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What is Buying Power?

Malcolm Tatum
Updated May 16, 2024
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Sometimes referred to as purchasing power, buying power is defined as the current value of available cash in relation to the quality and quantity of products that can purchased using those available assets. In terms of investing, buying power normally refers to the value of money that is available for use in the purchase of securities on margin. Essentially, the use of the term "buying power" has to do with the ability of a consumer to use liquid assets to purchase the desired quantity and quality of products that will meet current wants and needs.

Manufacturers make it a point to analyze the buying power of various sectors of the consumer market in order to design goods and services that are a good match with the average amount of disposable income that consumers in a given economic bracket can be expected to use buying products. A correct understanding of the value of money, as it applies to a specific consumer group, can help a manufacturer to design products that will meet the expectations that a consumer will have for a given god or service, as it relates to a given price structure. This means that the number of units produced and the quality of the materials used to produce the goods may vary. Manufacturers operate with the idea to sell units that meet standard safety and quality levels, can be sold at a profit, and are still acceptable to a consumer who must make purchases within a given level of economic activity.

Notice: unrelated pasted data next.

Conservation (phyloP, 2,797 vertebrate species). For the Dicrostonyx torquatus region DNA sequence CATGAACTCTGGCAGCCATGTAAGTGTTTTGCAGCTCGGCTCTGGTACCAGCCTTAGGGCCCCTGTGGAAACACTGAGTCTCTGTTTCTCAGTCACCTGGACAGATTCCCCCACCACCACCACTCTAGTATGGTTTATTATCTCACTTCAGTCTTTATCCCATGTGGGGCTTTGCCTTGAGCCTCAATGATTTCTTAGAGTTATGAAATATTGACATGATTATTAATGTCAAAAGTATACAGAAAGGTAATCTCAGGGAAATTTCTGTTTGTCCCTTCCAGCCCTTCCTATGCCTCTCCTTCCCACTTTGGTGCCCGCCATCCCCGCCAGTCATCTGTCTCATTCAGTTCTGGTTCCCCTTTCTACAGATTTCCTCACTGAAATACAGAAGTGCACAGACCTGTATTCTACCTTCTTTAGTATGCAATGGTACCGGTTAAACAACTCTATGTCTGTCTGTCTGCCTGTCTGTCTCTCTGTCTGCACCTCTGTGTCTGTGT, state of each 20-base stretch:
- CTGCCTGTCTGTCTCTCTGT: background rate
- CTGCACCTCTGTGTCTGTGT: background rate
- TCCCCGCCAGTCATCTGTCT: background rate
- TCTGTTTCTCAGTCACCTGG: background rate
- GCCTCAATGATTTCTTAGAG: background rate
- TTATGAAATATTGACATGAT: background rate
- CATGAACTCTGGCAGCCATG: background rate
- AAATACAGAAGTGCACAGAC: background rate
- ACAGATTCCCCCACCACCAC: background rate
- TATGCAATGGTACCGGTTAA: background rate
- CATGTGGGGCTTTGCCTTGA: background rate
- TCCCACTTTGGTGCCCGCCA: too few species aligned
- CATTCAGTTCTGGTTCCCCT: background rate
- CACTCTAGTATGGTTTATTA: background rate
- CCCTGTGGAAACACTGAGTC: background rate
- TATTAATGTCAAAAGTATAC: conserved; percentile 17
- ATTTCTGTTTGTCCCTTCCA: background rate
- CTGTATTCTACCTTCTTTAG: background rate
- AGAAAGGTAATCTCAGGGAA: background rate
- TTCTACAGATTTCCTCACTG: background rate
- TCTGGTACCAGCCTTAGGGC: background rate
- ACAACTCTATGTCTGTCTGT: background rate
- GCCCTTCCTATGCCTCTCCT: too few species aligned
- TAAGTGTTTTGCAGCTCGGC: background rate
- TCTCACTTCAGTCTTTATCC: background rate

Buying power will vary from one economic group to another. Generally, manufacturers will provide several quality levels of the same types of products, producing varying numbers of each level of goods, based on the market demand that is based partially on understanding the average buying power of consumers in a given sector of the market. This approach has led to the establishment of various types of retail outlets. Some of the outlets will cater to consumers who possess a lower level of buying power, while others will focus on attracting the smaller but more affluent group of consumers who can afford to spend more for a good or service that is slightly enhanced in some manner. Consumers may choose to exercise buying power in discount stores, upscale department stores, or in specialized boutiques that carry limited editions of highly prized goods.

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Malcolm Tatum
By Malcolm Tatum , Writer
Malcolm Tatum, a former teleconferencing industry professional, followed his passion for trivia, research, and writing to become a full-time freelance writer. He has contributed articles to a variety of print and online publications, including SmartCapitalMind, and his work has also been featured in poetry collections, devotional anthologies, and newspapers. When not writing, Malcolm enjoys collecting vinyl records, following minor league baseball, and cycling.

Discussion Comments